No more mergers in the dark of night as competition watchdog steps in

Businesses seeking to merge will have no choice but to notify the national competition regulator first under sweeping changes proposed by the federal government.

Apr 10, 2024, updated Apr 10, 2024
Australian Competition and Consumer Commission (ACCC) chair Gina Cass-Gotlieb addresses the National Press Club in Canberra, Wednesday, April 12, 2023. (AAP Image/Lukas Coch)

Australian Competition and Consumer Commission (ACCC) chair Gina Cass-Gotlieb addresses the National Press Club in Canberra, Wednesday, April 12, 2023. (AAP Image/Lukas Coch)


The reworked merger rules will put corporate marriages primarily in the hands of the Australian Competition and Consumer Commission and ditch the voluntary disclosure scheme in favour of a mandatory regime.

Treasurer Jim Chalmers will deliver the Bannerman competition lecture in Sydney and say Australia is one of only three OECD countries without compulsory merger notification.

Under the voluntary regime, the ACCC only assesses about a quarter of all mergers, restricting its visibility and raising the chance of an anti-competitive combination slipping through the cracks.

“Australia’s approach to mergers is no longer fit for purpose,” Dr Chalmers will say.

“The changes I announce today are the biggest reforms to merger settings in almost 50 years.”

Competition policy has become a focal point for the government as it vies to boost flagging productivity and spur innovation.

It has launched several probes and investigations spanning different sections of the economy, including the supermarket sector that’s under fire for its pricing practices.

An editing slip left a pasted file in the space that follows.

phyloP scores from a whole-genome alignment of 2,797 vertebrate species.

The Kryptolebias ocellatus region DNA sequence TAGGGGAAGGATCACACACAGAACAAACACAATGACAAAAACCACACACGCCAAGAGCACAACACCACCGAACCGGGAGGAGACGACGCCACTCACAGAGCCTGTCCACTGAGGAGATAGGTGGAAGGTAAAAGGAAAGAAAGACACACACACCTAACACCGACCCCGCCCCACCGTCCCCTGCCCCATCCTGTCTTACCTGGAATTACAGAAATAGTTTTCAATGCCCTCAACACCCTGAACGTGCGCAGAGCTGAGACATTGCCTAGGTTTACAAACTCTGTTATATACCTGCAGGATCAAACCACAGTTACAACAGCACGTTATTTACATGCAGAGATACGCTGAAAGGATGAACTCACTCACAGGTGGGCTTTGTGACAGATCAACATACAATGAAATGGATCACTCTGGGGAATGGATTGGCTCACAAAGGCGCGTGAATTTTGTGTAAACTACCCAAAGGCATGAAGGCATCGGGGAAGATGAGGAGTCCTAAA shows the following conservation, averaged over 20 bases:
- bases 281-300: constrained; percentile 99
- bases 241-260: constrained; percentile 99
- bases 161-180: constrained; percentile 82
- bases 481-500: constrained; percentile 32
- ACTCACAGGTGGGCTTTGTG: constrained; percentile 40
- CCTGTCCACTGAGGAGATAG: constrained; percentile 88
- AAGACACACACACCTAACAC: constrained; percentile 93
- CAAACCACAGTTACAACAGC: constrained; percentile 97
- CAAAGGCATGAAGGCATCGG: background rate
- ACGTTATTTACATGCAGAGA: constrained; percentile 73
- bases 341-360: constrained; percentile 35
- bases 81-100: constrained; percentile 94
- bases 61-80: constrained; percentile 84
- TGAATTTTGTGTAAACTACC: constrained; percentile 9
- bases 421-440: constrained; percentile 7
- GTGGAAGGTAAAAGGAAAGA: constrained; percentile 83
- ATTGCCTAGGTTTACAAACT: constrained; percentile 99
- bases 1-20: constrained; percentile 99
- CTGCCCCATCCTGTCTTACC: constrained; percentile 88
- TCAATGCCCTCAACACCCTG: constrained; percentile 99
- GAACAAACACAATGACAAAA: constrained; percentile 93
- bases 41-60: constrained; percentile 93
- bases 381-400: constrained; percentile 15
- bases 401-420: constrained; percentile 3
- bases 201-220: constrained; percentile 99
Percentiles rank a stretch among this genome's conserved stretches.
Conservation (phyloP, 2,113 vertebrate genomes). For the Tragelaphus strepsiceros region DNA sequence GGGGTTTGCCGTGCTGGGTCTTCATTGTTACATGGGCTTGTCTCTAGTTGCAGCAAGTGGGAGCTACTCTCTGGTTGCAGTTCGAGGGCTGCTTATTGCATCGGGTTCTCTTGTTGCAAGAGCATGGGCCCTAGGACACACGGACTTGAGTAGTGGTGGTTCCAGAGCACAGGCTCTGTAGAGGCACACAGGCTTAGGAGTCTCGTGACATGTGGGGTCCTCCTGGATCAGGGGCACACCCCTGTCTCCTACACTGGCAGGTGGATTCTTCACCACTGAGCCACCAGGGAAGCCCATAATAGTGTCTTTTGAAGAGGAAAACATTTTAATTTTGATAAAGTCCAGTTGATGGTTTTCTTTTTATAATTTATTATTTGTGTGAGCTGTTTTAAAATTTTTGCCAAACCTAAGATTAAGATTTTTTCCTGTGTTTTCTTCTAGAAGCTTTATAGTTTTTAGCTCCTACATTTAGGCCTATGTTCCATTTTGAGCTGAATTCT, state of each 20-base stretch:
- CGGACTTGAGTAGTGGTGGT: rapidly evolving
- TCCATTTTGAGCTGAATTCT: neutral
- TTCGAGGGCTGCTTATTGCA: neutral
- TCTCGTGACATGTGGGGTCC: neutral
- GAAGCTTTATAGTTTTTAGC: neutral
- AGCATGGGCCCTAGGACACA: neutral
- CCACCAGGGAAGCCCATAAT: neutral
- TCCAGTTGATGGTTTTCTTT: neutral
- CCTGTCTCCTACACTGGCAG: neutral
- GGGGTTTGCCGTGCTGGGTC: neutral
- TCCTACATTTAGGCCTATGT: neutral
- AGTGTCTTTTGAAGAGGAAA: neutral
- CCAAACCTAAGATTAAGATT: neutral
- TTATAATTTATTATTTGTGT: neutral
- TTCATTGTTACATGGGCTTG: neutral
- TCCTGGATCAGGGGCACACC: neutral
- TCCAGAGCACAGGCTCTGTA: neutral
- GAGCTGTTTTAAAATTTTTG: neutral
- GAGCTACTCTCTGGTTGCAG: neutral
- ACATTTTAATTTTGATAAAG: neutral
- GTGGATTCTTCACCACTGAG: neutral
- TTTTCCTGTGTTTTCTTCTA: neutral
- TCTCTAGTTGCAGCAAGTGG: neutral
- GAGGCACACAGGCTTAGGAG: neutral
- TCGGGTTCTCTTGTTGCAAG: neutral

Most Australian sectors are dominated by a few big players and Treasury research suggests a lack of competition increases the cost of doing business and can lead to higher prices and lower wage growth.

Dr Chalmers hopes the reworked merger rules will be part of a “fifth wave” of competition policy reform that, much like earlier efforts, will unleash strong economic growth and improved productivity.

“Competition policy is a growth strategy,” he will say.

“Because competition moves capital to new growth opportunities in the economy.”

Tougher merger rules have long been on the ACCC’s wishlist and while businesses viewed some of its earlier proposals “excessive”, the treasurer believes a middle ground has been found.

Under the changes, merger laws will be updated to better handle serial acquisitions, which is where a firm incrementally acquires a number of smaller companies and the overall process simplified.

“It will be more targeted, because mergers that create, strengthen or entrench substantial market power will be identified and stopped while those consistent with our national economic interest will be fast tracked,” he will say in his speech.

“The new reforms will make our merger approval regime faster, stronger, simpler, more targeted and more transparent.”

ACCC chair Gina Cass-Gottlieb welcomed the changes.

“These proposed changes are significant and will reinforce public confidence in Australia’s competition laws,” she said.

The government also wants to appoint law and economics academic and merger expert Philip Williams AM as an ACCC commissioner and to set up a public register of all mergers and acquisitions.

The laws are set to come into force at the start of 2026, provided they make it through parliament.

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